Scania Enhances Battery Electric Truck Offerings


Scania continues to expand its battery electric vehicle (BEV) truck line by introducing more electric trucks, axle configurations and cab alternatives, plus a number of power take-off (PTO) solutions.

“We are steadily adding more and more customer value and specification choices with our continuous introductions,” says Fredrik Allard, senior vice president and head of E-mobility at Scania. “The customers reward us with increased interest since it is now obvious how well these trucks serve and behave in actual operations and how truly appreciated they are among drivers. We constantly hear stories about drivers that were skeptical at first, but then fell in love with their electric trucks.”

Scania is offering a tandem bogie axle for BEVs, which means that tippers, hook lifts, concrete mixers and other rigid-based applications can be specified without having to sacrifice traction or load-carrying capacity. The company also introduced a number of different PTO solutions for powering hydraulics or other bodybuilder equipment.

In addition, the two versions — 210 and 240 kW — of the electric EM C1-2 being introduced have a perfect fit with certain construction-oriented operations, since the power levels (285 or 326 hp) are right in line with the typical specification for trucks used by municipalities. The EM C1-2 is physically shorter than its more powerful siblings, which creates space for batteries and/or equipment such as supporting legs. 

For many lighter operations, the BEVs combine low weight with high power output, lots of torque and smooth power delivery with two gears. Ideal for operations in urban distribution, the trucks are equally suited for other municipal applications such as maintenance. For a typical distribution truck, the designation would be Scania 24 P (if it is the 240-kW version).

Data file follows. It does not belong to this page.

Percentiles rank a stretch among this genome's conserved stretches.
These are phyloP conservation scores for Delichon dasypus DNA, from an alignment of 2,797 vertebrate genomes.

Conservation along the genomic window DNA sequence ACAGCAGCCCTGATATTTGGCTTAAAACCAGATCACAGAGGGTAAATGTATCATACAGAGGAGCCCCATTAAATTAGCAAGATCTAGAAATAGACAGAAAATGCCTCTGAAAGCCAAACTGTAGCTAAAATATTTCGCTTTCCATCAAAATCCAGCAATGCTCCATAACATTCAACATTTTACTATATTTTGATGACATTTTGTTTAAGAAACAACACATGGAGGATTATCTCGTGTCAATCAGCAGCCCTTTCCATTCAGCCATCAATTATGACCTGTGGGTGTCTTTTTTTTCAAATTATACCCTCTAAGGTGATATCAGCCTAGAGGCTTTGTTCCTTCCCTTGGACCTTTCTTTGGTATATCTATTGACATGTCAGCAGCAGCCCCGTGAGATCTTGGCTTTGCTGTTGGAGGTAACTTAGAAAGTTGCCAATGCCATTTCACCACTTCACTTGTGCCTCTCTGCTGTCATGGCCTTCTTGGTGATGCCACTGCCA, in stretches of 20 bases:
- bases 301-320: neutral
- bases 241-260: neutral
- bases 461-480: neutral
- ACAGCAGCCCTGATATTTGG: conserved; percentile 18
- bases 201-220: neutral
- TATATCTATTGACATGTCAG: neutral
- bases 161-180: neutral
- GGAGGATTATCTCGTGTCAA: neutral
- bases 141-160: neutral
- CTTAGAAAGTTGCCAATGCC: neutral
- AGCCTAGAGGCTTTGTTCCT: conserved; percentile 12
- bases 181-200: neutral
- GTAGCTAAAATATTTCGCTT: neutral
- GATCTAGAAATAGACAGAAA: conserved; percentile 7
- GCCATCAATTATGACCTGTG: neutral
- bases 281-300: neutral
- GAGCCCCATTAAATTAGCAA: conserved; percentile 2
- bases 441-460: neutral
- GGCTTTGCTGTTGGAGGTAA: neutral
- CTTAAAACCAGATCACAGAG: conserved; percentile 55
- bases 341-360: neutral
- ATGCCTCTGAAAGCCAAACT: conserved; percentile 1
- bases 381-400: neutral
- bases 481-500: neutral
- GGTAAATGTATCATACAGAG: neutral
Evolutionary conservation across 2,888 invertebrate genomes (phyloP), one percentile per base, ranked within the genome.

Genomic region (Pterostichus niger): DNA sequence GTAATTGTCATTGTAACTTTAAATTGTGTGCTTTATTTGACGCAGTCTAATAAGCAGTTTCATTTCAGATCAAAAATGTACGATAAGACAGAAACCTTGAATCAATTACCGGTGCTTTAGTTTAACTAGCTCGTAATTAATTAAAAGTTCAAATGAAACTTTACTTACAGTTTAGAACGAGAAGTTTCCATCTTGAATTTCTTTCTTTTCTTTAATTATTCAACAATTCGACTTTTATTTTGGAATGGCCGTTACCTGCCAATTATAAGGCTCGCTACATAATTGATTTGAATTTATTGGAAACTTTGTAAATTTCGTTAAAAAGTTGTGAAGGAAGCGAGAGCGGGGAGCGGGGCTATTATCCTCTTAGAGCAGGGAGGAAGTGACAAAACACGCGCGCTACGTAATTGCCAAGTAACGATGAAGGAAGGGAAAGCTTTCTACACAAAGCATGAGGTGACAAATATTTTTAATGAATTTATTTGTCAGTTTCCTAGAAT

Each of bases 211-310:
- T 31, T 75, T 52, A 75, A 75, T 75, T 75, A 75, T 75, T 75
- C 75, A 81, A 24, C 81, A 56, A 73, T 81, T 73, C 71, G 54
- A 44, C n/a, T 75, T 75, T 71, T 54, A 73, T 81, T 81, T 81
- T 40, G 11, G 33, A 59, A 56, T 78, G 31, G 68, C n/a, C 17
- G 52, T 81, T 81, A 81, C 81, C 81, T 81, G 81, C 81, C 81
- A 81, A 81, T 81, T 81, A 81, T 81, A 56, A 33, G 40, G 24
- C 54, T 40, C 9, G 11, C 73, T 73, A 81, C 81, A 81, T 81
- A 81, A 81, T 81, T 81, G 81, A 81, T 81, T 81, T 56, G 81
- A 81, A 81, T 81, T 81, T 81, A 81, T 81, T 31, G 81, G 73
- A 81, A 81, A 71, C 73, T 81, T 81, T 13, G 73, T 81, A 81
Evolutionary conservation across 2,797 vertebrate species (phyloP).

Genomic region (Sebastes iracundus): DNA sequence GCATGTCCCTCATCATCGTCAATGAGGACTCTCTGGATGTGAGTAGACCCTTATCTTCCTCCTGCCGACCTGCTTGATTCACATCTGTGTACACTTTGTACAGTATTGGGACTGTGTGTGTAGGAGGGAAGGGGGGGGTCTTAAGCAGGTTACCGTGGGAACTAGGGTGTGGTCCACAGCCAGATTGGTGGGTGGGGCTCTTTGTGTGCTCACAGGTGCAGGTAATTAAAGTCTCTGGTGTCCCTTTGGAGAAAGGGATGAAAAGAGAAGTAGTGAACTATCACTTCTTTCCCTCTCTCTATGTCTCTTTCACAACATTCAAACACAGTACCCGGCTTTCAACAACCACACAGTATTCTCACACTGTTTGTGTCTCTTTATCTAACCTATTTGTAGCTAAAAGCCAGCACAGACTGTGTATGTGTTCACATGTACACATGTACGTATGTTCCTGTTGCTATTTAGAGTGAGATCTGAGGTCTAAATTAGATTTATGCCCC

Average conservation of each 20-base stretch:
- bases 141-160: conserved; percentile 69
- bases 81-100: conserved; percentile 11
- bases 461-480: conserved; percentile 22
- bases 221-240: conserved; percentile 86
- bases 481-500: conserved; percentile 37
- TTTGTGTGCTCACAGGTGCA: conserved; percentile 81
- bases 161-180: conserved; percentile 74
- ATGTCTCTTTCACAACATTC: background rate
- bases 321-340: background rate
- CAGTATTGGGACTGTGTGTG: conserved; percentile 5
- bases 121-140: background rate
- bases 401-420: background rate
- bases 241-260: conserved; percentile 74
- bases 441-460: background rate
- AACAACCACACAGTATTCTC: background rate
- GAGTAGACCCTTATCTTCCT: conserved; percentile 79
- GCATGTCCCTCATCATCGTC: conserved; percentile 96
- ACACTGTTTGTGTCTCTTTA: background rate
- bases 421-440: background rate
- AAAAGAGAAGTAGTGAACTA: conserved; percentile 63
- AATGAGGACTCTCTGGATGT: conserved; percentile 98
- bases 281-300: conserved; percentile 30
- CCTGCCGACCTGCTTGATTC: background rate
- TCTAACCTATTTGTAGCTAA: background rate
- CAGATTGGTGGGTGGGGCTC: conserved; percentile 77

“It is the 9-liter engine equivalent if I were to do a diesel comparison,” says Allard. “It’s the kind of electric machine that fits in an endless number of operations by being light and flexible, yet also powerful. It has one single permanent magnet, two gears and is really ‘torquey’ for its size. It offers drivability and the smoothness that drivers have come to expect from electric powertrains.” 

The market for EVs is maturing faster in some areas than others. Most of this is related to the availability of a charging infrastructure and access to power supply. Finding the right charging solution does not have to be complicated, though. Scania can guide the customer through the whole process and help set up the right charging solution.

“It’s a common misconception that charging is more complicated than it actually is,” says Allard. “Many customers will do fine with a standard depot charging solution that we can guide them in designing and building.”

Scania’s BEV batteries will last for 1.3 million kilometers, or the lifetime of the truck. Their carbon footprint is about one-third of other industry vehicles since they are produced with fossil-free electricity in northern Sweden. Scania has chosen lithium-ion batteries in prismatic shapes that are assembled in Södertälje into battery packs of 416 or 624 kWh, with state-of-charge windows of approximately 83% usable energy. 

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